Hypoglycemia is the medical term for low blood sugar. To help treat it, health experts recommend using the rule of 15. With this method, a person can safely increase their blood sugar levels when they drop outside their target range.

Blood sugar levels are a measurement of glucose in the blood. The term “hypoglycemia” refers to low blood sugar levels. Usually, the body can regulate blood sugar to keep it in a suitable range. However, certain health conditions, such as diabetes, can make it difficult to regulate blood sugar.

Various factors, such as not eating enough or administering too much insulin, can cause blood sugar levels to drop. This can result in several symptoms, such as sweating, dizziness, and confusion.

To treat low blood sugar symptoms, a person needs to raise their blood sugar level. To do so, a person can use the rule of 15.

In this article, we discuss the 15-15 rule, which carbs can quickly raise blood sugar, and how to administer glucagon.

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The rule of 15, also known as the 15-15 rule, refers to a method of raising blood sugar levels.

The 15-15 rule involves using 15 grams (g) of carbohydrates to elevate blood sugar levels.

After waiting 15 minutes, a person rechecks their blood sugar level and has another serving of carbs if their blood sugar is still low.

According to the American Diabetes Association, a person can use the rule of 15 when their blood sugar is under 70 milligrams per deciliter (mg/dL). However, this figure may vary slightly for different people.

If a person notices symptoms they associate with low blood sugar, it is advisable that they check their blood sugar and treat it if necessary.

According to the rule of 15, a person consumes 15 g of carbohydrates and rechecks their blood sugar after 15 minutes. If blood sugar levels are still low, they have another 15 g of carbs and wait another 15 minutes to check again.

A person repeats these steps until their blood glucose is in range. Once in range, a person should eat a nutritious meal or snack to ensure their blood sugar remains in range.

Doctors advise people to check their blood sugar more often when hypo episodes are more likely to occur, such as in warmer climates, with higher activity levels, when sick, or when traveling.

Additionally, a person should avoid carbs with a lot of fiber, such as beans, and carbs with fat, such as chocolate. Instead, they should consume fast-acting carbohydrates.

“Fast-acting carbohydrates” refer to foods or beverages that quickly raise blood sugar levels. These fast-release carbs, also known as high glycemic index (GI) foods, release glucose into the bloodstream rapidly, causing a spike in blood sugar levels.

In many cases, these foods are simple carbohydrates, which the body can easily and quickly use for energy due to their simple structure. They are often naturally occurring sugars in fruit or added sugars in snacks. Examples of 15 g of fast-acting carbs include:

  • 1 tablespoon of sugar, honey, or corn syrup
  • 4–6 ounces of juice or regular soda
  • roughly 3–4 glucose tablets
  • 1 dose of glucose gel
  • approximately 3 pieces of hard or gummy candies

While the rule of 15 can help a person manage a mild hypoglycemic episode (blood sugars between 55–69 mg/dL), it is not likely to help with a severe hypo. This refers to blood sugars dropping below 55 mg/dL.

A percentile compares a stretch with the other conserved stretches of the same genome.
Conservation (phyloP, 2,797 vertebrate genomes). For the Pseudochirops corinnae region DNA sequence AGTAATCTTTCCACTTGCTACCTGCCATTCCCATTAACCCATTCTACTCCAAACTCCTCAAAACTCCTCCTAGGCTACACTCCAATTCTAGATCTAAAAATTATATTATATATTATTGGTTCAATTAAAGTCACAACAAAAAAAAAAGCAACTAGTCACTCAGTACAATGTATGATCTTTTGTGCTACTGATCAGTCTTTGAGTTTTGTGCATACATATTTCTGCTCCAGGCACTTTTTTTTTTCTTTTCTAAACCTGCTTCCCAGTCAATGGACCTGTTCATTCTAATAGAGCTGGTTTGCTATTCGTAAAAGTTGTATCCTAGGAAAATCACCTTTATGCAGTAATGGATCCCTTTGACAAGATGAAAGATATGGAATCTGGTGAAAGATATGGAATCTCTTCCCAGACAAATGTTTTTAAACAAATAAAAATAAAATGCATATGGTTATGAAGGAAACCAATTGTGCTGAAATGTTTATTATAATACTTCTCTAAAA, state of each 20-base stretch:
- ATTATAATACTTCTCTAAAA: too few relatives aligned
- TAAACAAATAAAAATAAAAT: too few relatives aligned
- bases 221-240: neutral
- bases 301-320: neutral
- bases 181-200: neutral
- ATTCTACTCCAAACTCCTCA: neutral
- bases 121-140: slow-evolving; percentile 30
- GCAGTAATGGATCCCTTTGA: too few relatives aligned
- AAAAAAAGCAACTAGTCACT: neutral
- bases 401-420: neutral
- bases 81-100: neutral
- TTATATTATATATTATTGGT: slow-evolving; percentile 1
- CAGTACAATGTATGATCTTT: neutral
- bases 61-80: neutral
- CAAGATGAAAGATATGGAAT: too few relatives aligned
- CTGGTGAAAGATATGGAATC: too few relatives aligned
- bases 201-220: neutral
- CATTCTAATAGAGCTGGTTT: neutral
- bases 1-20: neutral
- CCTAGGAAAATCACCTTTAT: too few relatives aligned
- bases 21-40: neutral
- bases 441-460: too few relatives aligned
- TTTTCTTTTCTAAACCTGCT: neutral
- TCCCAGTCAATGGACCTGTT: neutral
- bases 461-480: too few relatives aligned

In such situations, doctors advise people to use a glucagon injection. Glucagon is a prescription medication that can help treat severely low blood sugar. It is a natural hormone that works with insulin to help regulate blood sugar levels.

Glucagon essentially works in the opposite way to insulin. As such, it acts on the liver and stimulates the conversion of stored glycogen to glucose. This process is known as glycogenolysis. It also promotes glucose production from amino acids and reduces glucose consumption by the liver.

Because the person with diabetes will likely not be able to administer the injection themselves, it is important that caregivers know where to locate glucagon and how to administer it.

A caregiver should follow the manufacturer’s instructions. Generally, a caregiver will need to:

  1. Remove the seal on the powder vial and the needle cover from the syringe.
  2. Insert the needle into the vial and push down the plunger to mix the saline and powder.
  3. Gently swirl the vial to dissolve and combine the powder and liquid until it is clear.
  4. Draw the solution back into the syringe.
  5. Inject the solution into the mid-thigh or the upper arm of the person experiencing severe hypoglycemia.
  6. Turn the person onto their side to help with recovery.

Glucagon is also available as a nasal spray. To administer this form of glucagon, a person can insert the tip into one nostril and press the plunger on the device all the way in.

After using the rule of 15 to treat a mild hypoglycemic episode, a person can typically return to their usual activities after their blood sugar is within target range.

If a person requires a glucagon injection, doctors advise them to receive emergency medical treatment. Similarly, if they are regularly experiencing low blood sugars, they should contact a doctor. The person may need to change their diabetes care plan.

Additionally, after treating hypoglycemia, it is advisable to check blood glucose more often. This is because after experiencing a hypo, a person is more likely to have another one. Therefore, checking more often should help a person quickly identify if it begins to drop again.

The rule of 15 is a method to help quickly raise blood sugar when experiencing a hypoglycemic episode.

It involves consuming 15 grams of a fast acting carbohydrate, then waiting 15 minutes before rechecking blood sugar. A person can repeat these steps until their blood sugars are within a suitable range.